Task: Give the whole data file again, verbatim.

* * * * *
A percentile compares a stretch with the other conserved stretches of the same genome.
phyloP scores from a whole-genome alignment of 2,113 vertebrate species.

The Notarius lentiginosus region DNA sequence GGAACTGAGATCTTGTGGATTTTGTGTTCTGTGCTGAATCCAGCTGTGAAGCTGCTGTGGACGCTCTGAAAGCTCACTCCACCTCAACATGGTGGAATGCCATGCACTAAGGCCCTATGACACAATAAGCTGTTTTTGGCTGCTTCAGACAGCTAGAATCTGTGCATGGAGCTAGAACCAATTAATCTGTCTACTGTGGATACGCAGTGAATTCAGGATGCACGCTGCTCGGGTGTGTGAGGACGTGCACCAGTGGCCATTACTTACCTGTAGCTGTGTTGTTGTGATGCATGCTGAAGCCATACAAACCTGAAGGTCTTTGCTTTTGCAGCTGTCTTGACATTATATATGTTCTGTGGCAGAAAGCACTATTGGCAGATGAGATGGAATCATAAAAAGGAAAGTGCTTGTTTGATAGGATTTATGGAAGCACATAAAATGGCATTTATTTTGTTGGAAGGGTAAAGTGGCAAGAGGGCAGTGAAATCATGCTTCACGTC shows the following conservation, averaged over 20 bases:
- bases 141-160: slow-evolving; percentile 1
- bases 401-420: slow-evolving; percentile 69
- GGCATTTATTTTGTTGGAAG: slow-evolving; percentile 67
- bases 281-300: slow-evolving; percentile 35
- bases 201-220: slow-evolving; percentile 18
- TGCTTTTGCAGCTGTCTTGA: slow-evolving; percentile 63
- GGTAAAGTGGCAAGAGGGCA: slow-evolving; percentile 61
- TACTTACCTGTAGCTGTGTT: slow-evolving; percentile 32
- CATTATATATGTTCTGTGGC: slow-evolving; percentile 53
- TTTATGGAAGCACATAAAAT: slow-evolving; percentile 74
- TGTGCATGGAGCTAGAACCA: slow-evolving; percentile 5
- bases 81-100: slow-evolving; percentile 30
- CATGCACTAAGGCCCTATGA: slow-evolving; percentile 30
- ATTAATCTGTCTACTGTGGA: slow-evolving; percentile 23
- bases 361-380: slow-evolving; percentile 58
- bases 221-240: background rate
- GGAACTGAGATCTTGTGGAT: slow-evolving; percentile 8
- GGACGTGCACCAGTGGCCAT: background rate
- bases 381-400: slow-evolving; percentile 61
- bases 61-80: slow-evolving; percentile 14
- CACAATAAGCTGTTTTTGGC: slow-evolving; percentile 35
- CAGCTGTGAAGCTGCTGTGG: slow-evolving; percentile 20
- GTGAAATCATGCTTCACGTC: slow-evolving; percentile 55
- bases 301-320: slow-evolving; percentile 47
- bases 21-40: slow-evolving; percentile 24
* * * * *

A percentile compares a stretch with the other conserved stretches of the same genome.
phyloP scores from a whole-genome alignment of 2,113 vertebrate species.

The Notarius lentiginosus region DNA sequence GGAACTGAGATCTTGTGGATTTTGTGTTCTGTGCTGAATCCAGCTGTGAAGCTGCTGTGGACGCTCTGAAAGCTCACTCCACCTCAACATGGTGGAATGCCATGCACTAAGGCCCTATGACACAATAAGCTGTTTTTGGCTGCTTCAGACAGCTAGAATCTGTGCATGGAGCTAGAACCAATTAATCTGTCTACTGTGGATACGCAGTGAATTCAGGATGCACGCTGCTCGGGTGTGTGAGGACGTGCACCAGTGGCCATTACTTACCTGTAGCTGTGTTGTTGTGATGCATGCTGAAGCCATACAAACCTGAAGGTCTTTGCTTTTGCAGCTGTCTTGACATTATATATGTTCTGTGGCAGAAAGCACTATTGGCAGATGAGATGGAATCATAAAAAGGAAAGTGCTTGTTTGATAGGATTTATGGAAGCACATAAAATGGCATTTATTTTGTTGGAAGGGTAAAGTGGCAAGAGGGCAGTGAAATCATGCTTCACGTC shows the following conservation, averaged over 20 bases:
- bases 141-160: slow-evolving; percentile 1
- bases 401-420: slow-evolving; percentile 69
- GGCATTTATTTTGTTGGAAG: slow-evolving; percentile 67
- bases 281-300: slow-evolving; percentile 35
- bases 201-220: slow-evolving; percentile 18
- TGCTTTTGCAGCTGTCTTGA: slow-evolving; percentile 63
- GGTAAAGTGGCAAGAGGGCA: slow-evolving; percentile 61
- TACTTACCTGTAGCTGTGTT: slow-evolving; percentile 32
- CATTATATATGTTCTGTGGC: slow-evolving; percentile 53
- TTTATGGAAGCACATAAAAT: slow-evolving; percentile 74
- TGTGCATGGAGCTAGAACCA: slow-evolving; percentile 5
- bases 81-100: slow-evolving; percentile 30
- CATGCACTAAGGCCCTATGA: slow-evolving; percentile 30
- ATTAATCTGTCTACTGTGGA: slow-evolving; percentile 23
- bases 361-380: slow-evolving; percentile 58
- bases 221-240: background rate
- GGAACTGAGATCTTGTGGAT: slow-evolving; percentile 8
- GGACGTGCACCAGTGGCCAT: background rate
- bases 381-400: slow-evolving; percentile 61
- bases 61-80: slow-evolving; percentile 14
- CACAATAAGCTGTTTTTGGC: slow-evolving; percentile 35
- CAGCTGTGAAGCTGCTGTGG: slow-evolving; percentile 20
- GTGAAATCATGCTTCACGTC: slow-evolving; percentile 55
- bases 301-320: slow-evolving; percentile 47
- bases 21-40: slow-evolving; percentile 24